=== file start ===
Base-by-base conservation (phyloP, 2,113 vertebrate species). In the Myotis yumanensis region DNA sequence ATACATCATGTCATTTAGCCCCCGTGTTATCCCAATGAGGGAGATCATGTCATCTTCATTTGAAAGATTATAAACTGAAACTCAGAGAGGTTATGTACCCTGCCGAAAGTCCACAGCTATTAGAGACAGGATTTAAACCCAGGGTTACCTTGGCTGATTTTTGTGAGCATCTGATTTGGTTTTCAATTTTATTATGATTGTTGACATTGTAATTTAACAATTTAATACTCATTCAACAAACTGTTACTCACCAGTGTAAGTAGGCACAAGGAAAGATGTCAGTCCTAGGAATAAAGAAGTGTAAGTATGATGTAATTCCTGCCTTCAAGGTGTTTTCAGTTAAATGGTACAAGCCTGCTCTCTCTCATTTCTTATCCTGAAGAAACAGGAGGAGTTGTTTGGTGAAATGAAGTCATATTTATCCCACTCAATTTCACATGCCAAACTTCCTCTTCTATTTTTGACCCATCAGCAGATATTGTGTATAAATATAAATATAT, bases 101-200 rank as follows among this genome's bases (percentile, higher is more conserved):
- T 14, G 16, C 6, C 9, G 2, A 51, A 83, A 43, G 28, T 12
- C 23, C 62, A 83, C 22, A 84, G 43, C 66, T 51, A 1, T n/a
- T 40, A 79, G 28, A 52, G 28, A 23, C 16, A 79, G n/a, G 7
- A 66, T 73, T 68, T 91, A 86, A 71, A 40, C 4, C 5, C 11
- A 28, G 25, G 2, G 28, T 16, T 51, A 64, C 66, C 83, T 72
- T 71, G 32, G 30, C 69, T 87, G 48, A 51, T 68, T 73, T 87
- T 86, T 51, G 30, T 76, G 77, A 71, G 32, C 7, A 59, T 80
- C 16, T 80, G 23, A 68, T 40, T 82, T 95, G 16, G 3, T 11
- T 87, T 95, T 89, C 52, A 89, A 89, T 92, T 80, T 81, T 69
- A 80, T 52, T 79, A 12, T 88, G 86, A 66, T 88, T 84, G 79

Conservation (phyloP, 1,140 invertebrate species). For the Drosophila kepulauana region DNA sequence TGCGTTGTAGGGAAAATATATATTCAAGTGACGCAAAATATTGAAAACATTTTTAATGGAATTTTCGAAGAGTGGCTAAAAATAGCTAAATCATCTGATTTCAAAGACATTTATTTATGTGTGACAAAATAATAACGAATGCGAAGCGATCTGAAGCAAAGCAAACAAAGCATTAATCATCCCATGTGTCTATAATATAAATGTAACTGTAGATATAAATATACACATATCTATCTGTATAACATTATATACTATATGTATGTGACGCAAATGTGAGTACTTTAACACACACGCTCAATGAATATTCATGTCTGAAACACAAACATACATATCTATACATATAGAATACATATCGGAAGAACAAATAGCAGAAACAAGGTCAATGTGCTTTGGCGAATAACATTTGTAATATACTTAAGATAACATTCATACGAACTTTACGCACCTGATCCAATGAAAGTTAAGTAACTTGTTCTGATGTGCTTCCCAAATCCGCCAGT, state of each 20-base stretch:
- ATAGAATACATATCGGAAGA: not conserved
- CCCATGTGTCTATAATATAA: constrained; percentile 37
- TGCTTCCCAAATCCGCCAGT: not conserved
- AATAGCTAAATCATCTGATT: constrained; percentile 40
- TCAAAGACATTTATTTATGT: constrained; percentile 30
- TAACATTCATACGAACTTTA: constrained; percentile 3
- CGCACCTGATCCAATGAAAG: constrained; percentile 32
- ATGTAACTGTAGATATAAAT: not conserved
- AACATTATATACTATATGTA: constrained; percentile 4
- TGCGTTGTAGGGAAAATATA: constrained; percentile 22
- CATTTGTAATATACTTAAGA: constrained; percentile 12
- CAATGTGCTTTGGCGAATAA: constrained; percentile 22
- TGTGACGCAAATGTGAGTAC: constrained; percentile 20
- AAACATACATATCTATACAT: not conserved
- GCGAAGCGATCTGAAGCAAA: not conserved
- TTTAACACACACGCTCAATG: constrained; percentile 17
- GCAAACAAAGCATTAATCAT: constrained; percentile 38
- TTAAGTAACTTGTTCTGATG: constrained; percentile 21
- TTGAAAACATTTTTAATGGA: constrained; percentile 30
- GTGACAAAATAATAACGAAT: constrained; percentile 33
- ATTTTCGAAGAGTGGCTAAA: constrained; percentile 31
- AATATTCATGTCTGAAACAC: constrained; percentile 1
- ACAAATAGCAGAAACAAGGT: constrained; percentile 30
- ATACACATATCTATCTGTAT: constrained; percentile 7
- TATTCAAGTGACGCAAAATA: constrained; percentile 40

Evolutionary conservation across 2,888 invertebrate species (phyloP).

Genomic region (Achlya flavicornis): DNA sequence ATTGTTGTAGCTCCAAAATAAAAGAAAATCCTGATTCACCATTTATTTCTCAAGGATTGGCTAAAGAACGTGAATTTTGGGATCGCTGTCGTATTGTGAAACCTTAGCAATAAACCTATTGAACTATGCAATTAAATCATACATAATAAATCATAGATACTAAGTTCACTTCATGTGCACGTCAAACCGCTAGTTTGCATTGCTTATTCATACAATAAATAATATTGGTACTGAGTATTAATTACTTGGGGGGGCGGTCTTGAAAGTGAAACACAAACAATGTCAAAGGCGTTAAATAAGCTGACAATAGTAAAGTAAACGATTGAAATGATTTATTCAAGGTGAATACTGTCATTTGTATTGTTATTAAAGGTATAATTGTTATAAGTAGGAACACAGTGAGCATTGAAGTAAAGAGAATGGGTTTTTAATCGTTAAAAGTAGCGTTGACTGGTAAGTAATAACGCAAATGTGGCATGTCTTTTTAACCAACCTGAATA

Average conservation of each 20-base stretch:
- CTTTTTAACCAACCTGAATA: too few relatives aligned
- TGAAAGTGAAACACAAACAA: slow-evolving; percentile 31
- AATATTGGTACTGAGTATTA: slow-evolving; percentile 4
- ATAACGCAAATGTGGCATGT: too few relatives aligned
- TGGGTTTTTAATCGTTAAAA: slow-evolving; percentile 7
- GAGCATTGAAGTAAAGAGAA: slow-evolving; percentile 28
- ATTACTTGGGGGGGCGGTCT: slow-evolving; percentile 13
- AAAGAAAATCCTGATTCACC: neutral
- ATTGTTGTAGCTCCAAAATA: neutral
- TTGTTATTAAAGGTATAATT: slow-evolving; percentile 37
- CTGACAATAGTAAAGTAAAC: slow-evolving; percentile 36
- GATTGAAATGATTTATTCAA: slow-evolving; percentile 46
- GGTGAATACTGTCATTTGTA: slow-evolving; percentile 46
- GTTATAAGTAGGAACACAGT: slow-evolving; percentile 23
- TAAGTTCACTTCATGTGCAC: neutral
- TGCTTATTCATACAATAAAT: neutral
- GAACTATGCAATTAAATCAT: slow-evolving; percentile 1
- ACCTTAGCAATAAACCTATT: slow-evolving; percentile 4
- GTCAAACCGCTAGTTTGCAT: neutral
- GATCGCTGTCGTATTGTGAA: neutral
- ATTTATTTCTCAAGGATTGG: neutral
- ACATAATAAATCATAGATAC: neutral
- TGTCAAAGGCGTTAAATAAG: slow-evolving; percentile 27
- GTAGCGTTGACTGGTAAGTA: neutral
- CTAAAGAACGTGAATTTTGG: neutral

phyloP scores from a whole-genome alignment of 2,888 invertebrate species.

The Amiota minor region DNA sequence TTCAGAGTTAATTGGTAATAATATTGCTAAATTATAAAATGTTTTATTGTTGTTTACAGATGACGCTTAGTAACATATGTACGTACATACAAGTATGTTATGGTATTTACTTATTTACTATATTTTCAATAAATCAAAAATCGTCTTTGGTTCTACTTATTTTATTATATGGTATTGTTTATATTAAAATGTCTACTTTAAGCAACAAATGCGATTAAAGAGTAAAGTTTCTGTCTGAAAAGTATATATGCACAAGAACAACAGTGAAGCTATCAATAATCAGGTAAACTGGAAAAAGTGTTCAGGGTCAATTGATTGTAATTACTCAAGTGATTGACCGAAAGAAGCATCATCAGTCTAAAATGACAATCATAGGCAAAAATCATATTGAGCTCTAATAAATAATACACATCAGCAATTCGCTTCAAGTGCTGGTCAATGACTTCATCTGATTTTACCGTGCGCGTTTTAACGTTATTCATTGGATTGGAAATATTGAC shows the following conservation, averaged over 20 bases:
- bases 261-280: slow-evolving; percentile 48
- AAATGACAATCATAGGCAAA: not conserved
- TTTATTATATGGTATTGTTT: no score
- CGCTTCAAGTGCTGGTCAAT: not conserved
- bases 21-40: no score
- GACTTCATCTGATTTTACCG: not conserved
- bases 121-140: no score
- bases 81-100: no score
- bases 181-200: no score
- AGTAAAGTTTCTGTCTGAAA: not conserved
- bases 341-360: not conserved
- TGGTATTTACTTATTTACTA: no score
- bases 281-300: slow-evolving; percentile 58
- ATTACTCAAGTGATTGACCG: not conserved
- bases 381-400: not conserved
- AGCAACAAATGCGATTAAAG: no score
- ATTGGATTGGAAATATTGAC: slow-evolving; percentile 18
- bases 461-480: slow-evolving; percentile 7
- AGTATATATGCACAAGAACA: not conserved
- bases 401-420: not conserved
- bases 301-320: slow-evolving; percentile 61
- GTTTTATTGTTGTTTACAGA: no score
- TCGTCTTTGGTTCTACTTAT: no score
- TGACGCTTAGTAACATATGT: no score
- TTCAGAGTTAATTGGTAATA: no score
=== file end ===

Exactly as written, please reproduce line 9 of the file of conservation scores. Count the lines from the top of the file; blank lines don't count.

- C 16, T 80, G 23, A 68, T 40, T 82, T 95, G 16, G 3, T 11